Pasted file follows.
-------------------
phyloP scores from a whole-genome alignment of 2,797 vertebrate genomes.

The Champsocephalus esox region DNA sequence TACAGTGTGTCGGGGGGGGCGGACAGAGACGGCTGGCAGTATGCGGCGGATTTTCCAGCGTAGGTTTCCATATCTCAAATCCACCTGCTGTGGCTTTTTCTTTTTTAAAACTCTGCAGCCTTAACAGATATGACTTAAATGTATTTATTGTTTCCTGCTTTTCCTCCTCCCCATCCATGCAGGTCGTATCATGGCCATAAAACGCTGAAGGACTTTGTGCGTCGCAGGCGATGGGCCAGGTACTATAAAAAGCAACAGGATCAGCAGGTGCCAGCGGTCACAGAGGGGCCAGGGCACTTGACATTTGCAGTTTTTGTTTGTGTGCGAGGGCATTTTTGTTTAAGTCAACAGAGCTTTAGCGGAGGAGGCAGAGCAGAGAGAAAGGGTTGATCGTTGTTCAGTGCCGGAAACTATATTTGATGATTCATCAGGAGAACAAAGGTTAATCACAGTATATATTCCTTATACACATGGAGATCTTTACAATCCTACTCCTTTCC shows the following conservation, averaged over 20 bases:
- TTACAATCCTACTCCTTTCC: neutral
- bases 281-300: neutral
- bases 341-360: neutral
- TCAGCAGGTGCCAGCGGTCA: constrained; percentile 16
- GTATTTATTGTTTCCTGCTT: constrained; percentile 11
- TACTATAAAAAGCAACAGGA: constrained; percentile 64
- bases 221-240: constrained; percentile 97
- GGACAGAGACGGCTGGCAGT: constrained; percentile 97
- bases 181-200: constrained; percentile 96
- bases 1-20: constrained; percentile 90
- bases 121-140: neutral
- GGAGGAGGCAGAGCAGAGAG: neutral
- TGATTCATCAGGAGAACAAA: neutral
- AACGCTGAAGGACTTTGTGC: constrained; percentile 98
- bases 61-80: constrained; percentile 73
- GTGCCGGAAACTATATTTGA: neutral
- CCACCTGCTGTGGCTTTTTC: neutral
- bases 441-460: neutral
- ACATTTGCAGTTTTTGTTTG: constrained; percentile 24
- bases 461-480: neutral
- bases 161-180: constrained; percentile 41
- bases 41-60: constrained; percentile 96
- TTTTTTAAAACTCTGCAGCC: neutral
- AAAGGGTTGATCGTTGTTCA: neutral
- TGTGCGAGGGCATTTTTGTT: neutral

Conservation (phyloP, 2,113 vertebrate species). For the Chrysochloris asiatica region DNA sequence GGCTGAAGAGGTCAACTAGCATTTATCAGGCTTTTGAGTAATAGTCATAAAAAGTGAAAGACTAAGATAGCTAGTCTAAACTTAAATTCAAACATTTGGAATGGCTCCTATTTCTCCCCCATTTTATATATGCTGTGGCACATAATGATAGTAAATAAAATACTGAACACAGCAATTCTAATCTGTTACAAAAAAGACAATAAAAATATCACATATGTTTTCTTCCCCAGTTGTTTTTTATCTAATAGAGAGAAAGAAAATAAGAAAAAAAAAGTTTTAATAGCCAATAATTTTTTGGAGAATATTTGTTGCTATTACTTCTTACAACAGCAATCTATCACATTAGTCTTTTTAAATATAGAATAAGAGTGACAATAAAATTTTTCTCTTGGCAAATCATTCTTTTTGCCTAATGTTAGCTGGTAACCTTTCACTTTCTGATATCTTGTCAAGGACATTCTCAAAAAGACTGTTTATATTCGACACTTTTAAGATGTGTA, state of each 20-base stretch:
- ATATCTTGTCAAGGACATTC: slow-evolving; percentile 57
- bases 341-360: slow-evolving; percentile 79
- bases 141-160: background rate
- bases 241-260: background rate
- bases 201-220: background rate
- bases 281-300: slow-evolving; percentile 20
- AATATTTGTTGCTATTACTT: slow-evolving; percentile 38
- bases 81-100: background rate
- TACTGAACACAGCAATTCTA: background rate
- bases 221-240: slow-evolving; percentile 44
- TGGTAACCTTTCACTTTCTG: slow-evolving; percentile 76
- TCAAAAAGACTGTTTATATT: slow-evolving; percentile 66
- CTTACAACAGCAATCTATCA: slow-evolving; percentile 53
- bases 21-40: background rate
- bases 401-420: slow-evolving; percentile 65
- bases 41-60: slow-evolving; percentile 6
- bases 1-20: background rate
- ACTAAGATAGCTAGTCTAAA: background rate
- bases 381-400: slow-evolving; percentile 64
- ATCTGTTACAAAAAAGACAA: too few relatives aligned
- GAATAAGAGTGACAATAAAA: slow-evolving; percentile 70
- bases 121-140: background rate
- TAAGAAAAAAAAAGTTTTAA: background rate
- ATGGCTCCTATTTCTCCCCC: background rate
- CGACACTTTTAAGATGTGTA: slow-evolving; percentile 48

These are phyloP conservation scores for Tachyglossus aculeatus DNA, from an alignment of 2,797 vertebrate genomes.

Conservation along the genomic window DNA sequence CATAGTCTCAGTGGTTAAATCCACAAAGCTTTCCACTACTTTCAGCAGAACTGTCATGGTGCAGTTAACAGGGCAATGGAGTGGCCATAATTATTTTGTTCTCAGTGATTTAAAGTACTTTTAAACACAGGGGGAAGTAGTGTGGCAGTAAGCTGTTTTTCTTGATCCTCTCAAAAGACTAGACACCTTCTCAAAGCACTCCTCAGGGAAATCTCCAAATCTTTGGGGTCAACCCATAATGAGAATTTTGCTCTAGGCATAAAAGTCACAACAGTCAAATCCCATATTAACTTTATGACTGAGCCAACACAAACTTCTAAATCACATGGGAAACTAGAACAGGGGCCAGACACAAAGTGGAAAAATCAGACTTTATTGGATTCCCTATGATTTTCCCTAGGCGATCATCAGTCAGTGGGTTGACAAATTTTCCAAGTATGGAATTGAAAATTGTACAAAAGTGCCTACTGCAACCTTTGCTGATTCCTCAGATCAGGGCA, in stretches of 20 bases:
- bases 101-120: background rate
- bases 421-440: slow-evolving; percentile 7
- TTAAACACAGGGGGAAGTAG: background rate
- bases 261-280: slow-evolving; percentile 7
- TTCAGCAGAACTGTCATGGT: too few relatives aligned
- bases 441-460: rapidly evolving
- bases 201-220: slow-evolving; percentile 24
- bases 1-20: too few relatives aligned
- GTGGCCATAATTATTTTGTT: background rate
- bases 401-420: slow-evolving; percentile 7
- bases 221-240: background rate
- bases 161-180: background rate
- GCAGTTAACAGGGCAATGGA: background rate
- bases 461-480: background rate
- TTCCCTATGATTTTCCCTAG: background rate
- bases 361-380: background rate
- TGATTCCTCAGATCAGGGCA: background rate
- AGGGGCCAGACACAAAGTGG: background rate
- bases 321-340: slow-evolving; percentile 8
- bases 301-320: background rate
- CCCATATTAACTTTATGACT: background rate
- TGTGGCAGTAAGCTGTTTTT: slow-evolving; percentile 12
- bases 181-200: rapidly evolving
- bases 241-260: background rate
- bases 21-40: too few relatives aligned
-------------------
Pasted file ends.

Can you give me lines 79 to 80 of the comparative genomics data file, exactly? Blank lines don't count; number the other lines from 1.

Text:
- bases 241-260: background rate
- bases 21-40: too few relatives aligned